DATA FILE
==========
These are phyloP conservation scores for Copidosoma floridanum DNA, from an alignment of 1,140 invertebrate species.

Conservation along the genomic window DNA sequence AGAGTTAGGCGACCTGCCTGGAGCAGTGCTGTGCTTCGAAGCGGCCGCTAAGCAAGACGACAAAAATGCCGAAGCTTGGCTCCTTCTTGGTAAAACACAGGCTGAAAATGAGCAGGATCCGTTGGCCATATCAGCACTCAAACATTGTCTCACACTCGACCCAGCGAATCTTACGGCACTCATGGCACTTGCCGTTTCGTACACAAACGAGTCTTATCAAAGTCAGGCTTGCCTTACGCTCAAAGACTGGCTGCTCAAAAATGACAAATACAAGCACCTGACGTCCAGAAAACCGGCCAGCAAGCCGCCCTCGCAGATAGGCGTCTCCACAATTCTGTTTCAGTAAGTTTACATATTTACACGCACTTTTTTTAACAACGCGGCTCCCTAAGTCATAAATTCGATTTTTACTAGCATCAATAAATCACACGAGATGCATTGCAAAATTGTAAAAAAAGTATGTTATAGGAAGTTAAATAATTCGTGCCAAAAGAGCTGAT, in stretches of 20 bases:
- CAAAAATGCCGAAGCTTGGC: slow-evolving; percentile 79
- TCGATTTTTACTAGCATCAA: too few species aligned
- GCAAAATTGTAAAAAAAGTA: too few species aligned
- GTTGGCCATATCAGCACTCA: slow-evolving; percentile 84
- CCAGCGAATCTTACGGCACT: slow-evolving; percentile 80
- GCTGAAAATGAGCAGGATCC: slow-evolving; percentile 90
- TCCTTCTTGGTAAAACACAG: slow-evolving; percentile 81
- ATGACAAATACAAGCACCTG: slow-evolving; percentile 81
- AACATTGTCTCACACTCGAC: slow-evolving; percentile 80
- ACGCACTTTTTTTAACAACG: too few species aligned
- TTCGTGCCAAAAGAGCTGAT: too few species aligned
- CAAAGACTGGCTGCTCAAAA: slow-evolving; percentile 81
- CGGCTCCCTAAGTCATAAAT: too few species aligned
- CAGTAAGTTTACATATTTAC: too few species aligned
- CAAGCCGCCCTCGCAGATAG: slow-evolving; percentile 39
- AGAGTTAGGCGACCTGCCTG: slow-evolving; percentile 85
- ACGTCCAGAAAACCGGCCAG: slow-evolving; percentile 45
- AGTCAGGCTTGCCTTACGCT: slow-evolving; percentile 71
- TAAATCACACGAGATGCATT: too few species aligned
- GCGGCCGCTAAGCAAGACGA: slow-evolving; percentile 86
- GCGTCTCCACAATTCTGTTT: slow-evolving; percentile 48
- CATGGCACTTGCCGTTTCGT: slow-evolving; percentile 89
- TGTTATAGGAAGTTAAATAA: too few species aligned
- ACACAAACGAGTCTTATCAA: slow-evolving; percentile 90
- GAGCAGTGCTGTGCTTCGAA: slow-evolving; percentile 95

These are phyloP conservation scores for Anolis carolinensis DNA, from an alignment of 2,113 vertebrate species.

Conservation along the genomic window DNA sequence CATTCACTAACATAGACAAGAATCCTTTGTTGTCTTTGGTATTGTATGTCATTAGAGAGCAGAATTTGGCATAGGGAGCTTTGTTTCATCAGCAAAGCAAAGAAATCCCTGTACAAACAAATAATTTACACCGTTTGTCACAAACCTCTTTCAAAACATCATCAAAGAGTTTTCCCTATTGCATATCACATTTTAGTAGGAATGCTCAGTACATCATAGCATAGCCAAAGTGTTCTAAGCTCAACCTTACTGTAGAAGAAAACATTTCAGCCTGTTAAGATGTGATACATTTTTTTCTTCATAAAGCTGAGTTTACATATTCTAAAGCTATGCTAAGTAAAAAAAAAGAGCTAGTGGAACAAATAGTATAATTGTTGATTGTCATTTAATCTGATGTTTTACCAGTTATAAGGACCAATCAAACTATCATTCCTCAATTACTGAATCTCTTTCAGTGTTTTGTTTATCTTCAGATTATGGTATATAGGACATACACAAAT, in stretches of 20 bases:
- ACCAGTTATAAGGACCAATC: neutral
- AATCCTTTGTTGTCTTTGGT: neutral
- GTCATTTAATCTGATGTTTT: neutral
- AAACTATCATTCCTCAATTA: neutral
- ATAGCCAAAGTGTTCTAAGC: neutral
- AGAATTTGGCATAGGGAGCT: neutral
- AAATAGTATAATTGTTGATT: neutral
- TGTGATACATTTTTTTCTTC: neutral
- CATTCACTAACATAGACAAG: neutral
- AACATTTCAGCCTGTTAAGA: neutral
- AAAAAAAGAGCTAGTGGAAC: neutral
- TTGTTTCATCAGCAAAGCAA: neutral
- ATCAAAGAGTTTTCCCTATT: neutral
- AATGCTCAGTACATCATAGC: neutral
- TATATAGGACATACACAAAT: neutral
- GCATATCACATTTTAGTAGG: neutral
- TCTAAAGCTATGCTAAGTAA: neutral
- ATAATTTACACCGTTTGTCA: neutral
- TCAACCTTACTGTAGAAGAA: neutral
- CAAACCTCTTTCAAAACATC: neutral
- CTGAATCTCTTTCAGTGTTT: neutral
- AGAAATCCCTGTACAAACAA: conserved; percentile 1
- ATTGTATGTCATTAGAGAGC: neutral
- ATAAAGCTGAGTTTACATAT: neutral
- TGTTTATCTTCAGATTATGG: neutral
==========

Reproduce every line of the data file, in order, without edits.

These are phyloP conservation scores for Copidosoma floridanum DNA, from an alignment of 1,140 invertebrate species.

Conservation along the genomic window DNA sequence AGAGTTAGGCGACCTGCCTGGAGCAGTGCTGTGCTTCGAAGCGGCCGCTAAGCAAGACGACAAAAATGCCGAAGCTTGGCTCCTTCTTGGTAAAACACAGGCTGAAAATGAGCAGGATCCGTTGGCCATATCAGCACTCAAACATTGTCTCACACTCGACCCAGCGAATCTTACGGCACTCATGGCACTTGCCGTTTCGTACACAAACGAGTCTTATCAAAGTCAGGCTTGCCTTACGCTCAAAGACTGGCTGCTCAAAAATGACAAATACAAGCACCTGACGTCCAGAAAACCGGCCAGCAAGCCGCCCTCGCAGATAGGCGTCTCCACAATTCTGTTTCAGTAAGTTTACATATTTACACGCACTTTTTTTAACAACGCGGCTCCCTAAGTCATAAATTCGATTTTTACTAGCATCAATAAATCACACGAGATGCATTGCAAAATTGTAAAAAAAGTATGTTATAGGAAGTTAAATAATTCGTGCCAAAAGAGCTGAT, in stretches of 20 bases:
- CAAAAATGCCGAAGCTTGGC: slow-evolving; percentile 79
- TCGATTTTTACTAGCATCAA: too few species aligned
- GCAAAATTGTAAAAAAAGTA: too few species aligned
- GTTGGCCATATCAGCACTCA: slow-evolving; percentile 84
- CCAGCGAATCTTACGGCACT: slow-evolving; percentile 80
- GCTGAAAATGAGCAGGATCC: slow-evolving; percentile 90
- TCCTTCTTGGTAAAACACAG: slow-evolving; percentile 81
- ATGACAAATACAAGCACCTG: slow-evolving; percentile 81
- AACATTGTCTCACACTCGAC: slow-evolving; percentile 80
- ACGCACTTTTTTTAACAACG: too few species aligned
- TTCGTGCCAAAAGAGCTGAT: too few species aligned
- CAAAGACTGGCTGCTCAAAA: slow-evolving; percentile 81
- CGGCTCCCTAAGTCATAAAT: too few species aligned
- CAGTAAGTTTACATATTTAC: too few species aligned
- CAAGCCGCCCTCGCAGATAG: slow-evolving; percentile 39
- AGAGTTAGGCGACCTGCCTG: slow-evolving; percentile 85
- ACGTCCAGAAAACCGGCCAG: slow-evolving; percentile 45
- AGTCAGGCTTGCCTTACGCT: slow-evolving; percentile 71
- TAAATCACACGAGATGCATT: too few species aligned
- GCGGCCGCTAAGCAAGACGA: slow-evolving; percentile 86
- GCGTCTCCACAATTCTGTTT: slow-evolving; percentile 48
- CATGGCACTTGCCGTTTCGT: slow-evolving; percentile 89
- TGTTATAGGAAGTTAAATAA: too few species aligned
- ACACAAACGAGTCTTATCAA: slow-evolving; percentile 90
- GAGCAGTGCTGTGCTTCGAA: slow-evolving; percentile 95

These are phyloP conservation scores for Anolis carolinensis DNA, from an alignment of 2,113 vertebrate species.

Conservation along the genomic window DNA sequence CATTCACTAACATAGACAAGAATCCTTTGTTGTCTTTGGTATTGTATGTCATTAGAGAGCAGAATTTGGCATAGGGAGCTTTGTTTCATCAGCAAAGCAAAGAAATCCCTGTACAAACAAATAATTTACACCGTTTGTCACAAACCTCTTTCAAAACATCATCAAAGAGTTTTCCCTATTGCATATCACATTTTAGTAGGAATGCTCAGTACATCATAGCATAGCCAAAGTGTTCTAAGCTCAACCTTACTGTAGAAGAAAACATTTCAGCCTGTTAAGATGTGATACATTTTTTTCTTCATAAAGCTGAGTTTACATATTCTAAAGCTATGCTAAGTAAAAAAAAAGAGCTAGTGGAACAAATAGTATAATTGTTGATTGTCATTTAATCTGATGTTTTACCAGTTATAAGGACCAATCAAACTATCATTCCTCAATTACTGAATCTCTTTCAGTGTTTTGTTTATCTTCAGATTATGGTATATAGGACATACACAAAT, in stretches of 20 bases:
- ACCAGTTATAAGGACCAATC: neutral
- AATCCTTTGTTGTCTTTGGT: neutral
- GTCATTTAATCTGATGTTTT: neutral
- AAACTATCATTCCTCAATTA: neutral
- ATAGCCAAAGTGTTCTAAGC: neutral
- AGAATTTGGCATAGGGAGCT: neutral
- AAATAGTATAATTGTTGATT: neutral
- TGTGATACATTTTTTTCTTC: neutral
- CATTCACTAACATAGACAAG: neutral
- AACATTTCAGCCTGTTAAGA: neutral
- AAAAAAAGAGCTAGTGGAAC: neutral
- TTGTTTCATCAGCAAAGCAA: neutral
- ATCAAAGAGTTTTCCCTATT: neutral
- AATGCTCAGTACATCATAGC: neutral
- TATATAGGACATACACAAAT: neutral
- GCATATCACATTTTAGTAGG: neutral
- TCTAAAGCTATGCTAAGTAA: neutral
- ATAATTTACACCGTTTGTCA: neutral
- TCAACCTTACTGTAGAAGAA: neutral
- CAAACCTCTTTCAAAACATC: neutral
- CTGAATCTCTTTCAGTGTTT: neutral
- AGAAATCCCTGTACAAACAA: conserved; percentile 1
- ATTGTATGTCATTAGAGAGC: neutral
- ATAAAGCTGAGTTTACATAT: neutral
- TGTTTATCTTCAGATTATGG: neutral